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Joshua Johnston (1765 - 1830)

Lot 122: JOSHUA JOHNSON (C.1763-AFTER 1824) Thomas Donovan (1766-after 1856) oil o


January 21, 2021
New York, NY, US

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JOSHUA JOHNSON (C.1763-AFTER 1824) Thomas Donovan (1766-after 1856) oil on canvas 30ƒ x 24æ in. painted 1799-1800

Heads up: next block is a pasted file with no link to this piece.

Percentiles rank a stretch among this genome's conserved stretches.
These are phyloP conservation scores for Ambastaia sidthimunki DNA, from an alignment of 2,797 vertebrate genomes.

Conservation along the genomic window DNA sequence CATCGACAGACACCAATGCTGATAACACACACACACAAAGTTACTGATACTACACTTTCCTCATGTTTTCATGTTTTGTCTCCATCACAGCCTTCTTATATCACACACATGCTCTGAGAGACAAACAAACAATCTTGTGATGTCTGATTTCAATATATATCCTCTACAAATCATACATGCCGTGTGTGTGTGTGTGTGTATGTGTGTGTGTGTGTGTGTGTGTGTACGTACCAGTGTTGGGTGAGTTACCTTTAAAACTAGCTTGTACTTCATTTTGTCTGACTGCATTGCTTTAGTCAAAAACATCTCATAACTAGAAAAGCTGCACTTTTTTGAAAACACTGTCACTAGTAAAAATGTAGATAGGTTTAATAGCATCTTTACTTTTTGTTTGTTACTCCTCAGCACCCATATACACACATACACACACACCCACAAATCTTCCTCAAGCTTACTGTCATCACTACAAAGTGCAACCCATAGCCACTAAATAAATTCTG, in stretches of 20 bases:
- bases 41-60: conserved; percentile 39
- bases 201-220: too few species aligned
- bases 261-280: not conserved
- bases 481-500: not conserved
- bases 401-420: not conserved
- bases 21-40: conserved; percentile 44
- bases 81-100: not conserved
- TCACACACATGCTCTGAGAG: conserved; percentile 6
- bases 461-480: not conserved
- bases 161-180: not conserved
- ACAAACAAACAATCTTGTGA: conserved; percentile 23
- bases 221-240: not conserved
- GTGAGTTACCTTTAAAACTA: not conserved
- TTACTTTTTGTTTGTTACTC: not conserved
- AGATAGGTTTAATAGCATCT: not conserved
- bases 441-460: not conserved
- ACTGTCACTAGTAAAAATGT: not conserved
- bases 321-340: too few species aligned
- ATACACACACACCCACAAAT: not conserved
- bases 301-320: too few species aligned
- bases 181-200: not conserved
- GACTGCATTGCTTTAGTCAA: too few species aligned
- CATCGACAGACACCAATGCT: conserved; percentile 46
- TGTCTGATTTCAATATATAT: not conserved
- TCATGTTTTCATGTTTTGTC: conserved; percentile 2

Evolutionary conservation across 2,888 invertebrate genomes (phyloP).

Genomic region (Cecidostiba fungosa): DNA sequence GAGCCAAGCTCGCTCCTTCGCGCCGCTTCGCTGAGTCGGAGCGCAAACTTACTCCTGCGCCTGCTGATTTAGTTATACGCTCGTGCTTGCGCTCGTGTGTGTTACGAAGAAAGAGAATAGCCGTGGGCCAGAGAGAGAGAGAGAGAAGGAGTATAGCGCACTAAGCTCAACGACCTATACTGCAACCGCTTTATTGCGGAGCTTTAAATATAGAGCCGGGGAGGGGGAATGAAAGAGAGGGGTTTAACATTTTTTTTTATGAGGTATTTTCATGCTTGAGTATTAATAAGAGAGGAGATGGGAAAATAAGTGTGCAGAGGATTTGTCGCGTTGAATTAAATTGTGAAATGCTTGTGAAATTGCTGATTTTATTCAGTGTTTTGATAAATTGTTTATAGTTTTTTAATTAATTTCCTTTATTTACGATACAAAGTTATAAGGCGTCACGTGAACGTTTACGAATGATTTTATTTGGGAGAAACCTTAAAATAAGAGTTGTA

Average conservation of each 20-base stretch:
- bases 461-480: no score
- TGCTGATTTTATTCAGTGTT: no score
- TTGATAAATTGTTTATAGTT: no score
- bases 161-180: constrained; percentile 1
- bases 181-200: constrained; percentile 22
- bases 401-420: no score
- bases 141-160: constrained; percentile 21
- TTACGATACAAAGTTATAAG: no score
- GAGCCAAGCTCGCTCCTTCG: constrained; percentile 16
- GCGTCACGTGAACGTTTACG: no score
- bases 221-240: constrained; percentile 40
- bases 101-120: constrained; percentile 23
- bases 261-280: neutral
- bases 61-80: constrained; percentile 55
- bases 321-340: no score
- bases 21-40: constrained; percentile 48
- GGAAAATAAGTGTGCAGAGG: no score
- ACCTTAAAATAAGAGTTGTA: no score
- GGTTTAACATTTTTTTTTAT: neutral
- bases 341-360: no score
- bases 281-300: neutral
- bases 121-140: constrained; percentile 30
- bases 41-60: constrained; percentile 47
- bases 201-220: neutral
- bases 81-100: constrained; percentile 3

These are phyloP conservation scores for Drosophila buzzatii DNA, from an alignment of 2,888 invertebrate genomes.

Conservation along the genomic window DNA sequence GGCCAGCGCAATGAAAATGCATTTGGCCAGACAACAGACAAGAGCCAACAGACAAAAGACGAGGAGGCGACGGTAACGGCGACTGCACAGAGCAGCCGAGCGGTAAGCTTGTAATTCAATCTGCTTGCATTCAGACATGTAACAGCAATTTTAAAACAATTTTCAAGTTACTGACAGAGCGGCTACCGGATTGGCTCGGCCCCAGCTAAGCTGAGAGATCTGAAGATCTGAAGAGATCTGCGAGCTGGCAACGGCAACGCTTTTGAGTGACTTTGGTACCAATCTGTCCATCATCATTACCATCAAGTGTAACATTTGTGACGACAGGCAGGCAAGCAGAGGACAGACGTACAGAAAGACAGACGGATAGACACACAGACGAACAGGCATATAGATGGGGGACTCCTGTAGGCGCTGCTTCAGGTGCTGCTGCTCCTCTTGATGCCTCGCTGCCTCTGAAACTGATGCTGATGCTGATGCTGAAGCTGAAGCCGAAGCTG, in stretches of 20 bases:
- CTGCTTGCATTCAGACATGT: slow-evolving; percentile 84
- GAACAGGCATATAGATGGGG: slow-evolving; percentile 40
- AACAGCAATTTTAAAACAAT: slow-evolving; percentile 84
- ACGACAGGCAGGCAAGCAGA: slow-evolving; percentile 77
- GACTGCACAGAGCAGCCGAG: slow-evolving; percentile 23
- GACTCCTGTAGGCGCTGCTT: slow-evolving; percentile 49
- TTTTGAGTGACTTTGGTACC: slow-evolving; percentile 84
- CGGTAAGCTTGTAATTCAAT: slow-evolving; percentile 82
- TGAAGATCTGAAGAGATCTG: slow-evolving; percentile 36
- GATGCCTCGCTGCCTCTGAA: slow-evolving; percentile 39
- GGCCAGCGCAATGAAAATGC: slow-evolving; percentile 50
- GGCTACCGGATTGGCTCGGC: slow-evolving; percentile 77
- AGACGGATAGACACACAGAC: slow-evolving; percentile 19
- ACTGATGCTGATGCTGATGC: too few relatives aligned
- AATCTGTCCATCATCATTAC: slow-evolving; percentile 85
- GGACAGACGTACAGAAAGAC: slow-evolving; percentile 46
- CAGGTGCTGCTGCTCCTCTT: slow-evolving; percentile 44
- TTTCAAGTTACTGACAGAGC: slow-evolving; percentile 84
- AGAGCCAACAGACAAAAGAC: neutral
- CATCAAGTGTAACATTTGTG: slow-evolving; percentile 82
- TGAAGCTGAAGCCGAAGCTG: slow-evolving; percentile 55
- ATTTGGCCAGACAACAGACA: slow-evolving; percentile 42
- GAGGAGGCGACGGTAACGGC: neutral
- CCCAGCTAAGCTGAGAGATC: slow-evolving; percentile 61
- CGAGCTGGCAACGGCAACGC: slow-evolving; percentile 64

Provenance: Possibly Margaret Ann Roberts, thence by descent Richard F. Harris, St. Joseph, Missouri Peter H. Tillou, Litchfield, Connecticut Collection of Adrienne and Edward Hoffman, Baltimore EXHIBITED: Baltimore, Maryland, Maryland Historical Society; Williamsburg, Virginia, The Abby Aldrich Rockefeller Folk Art Center, Colonial Williamsburg; New York, The Whitney Museum of American Art; Stamford, Connecticut, The Whitney Museum of American Art, Branch, Joshua Johnson: Freeman and Early American Portrait Painter, 26 September 1987-3 January 1988 (Baltimore), 17 January-15 May 1988 (Williamsburg), 18 June-25 August 1988 (New York), 9 September-9 November 1988 (Stamford). LITERATURE: Carolyn J. Weekley and Stiles Tuttle Colwill, Joshua Johnson: Freeman and Early American Portrait Painter (Williamsburg, VA and Balitmore, 1987), p. 105, no. 6. The sitter identified as Thomas Donovan (1765-1858) of Baltimore, this portrait by Joshua Johnson is a captivating example of his early work. In 1799, Donovan was recorded as an innkeeper at 36 Water Street and it is likely that this portrait was painted around this time. Donovan appears to be in his late thirties and this piece exhibits characteristics of Johnson’s early works. There is a hesitancy in this rendering when compared to the crispness of his later works and the highlights in Donovan’s clothing are applied rather lightly. Also, this is one of Johnson’s only works depicting a male sitter with his hand inside his vest. This pose possibly shows influence by Charles Peale Polk whom Johnson emulated in his early works before he gained confidence. While early, this portrait does include many of Johnson's signature details such as almond-shaped eyes and wavy fingertips which indicate that he was finding his own artistic style. Johnson also painted a portrait of Mrs. Donovan, Anne Cole, and their daughter Elinor Donovan which is last recorded in the collection of Dr. and William H. Cosby Jr. The couple had four other daughters and a son. This portrait was likely passed down to Elinor’s daughter Margaret Ann Roberts and descended in the family until being acquired by dealer Richard F. Harris of St. Joseph, Missouri (Carolyn J. Weekley, Stiles Tuttle Colwill et al., Joshua Johnson: Freeman and Early American Portrait Painter (Williamsburg, VA and Baltimore, 1987), pp. 105-106). Johnson is renowned as the first African American professional painter in America. To learn more about the artist see lots 117 and 132. 30 SYD LEVETHAN: THE LONGRIDGE COLLECTION (LOTS 123-131, 136-143 AND 151-163)

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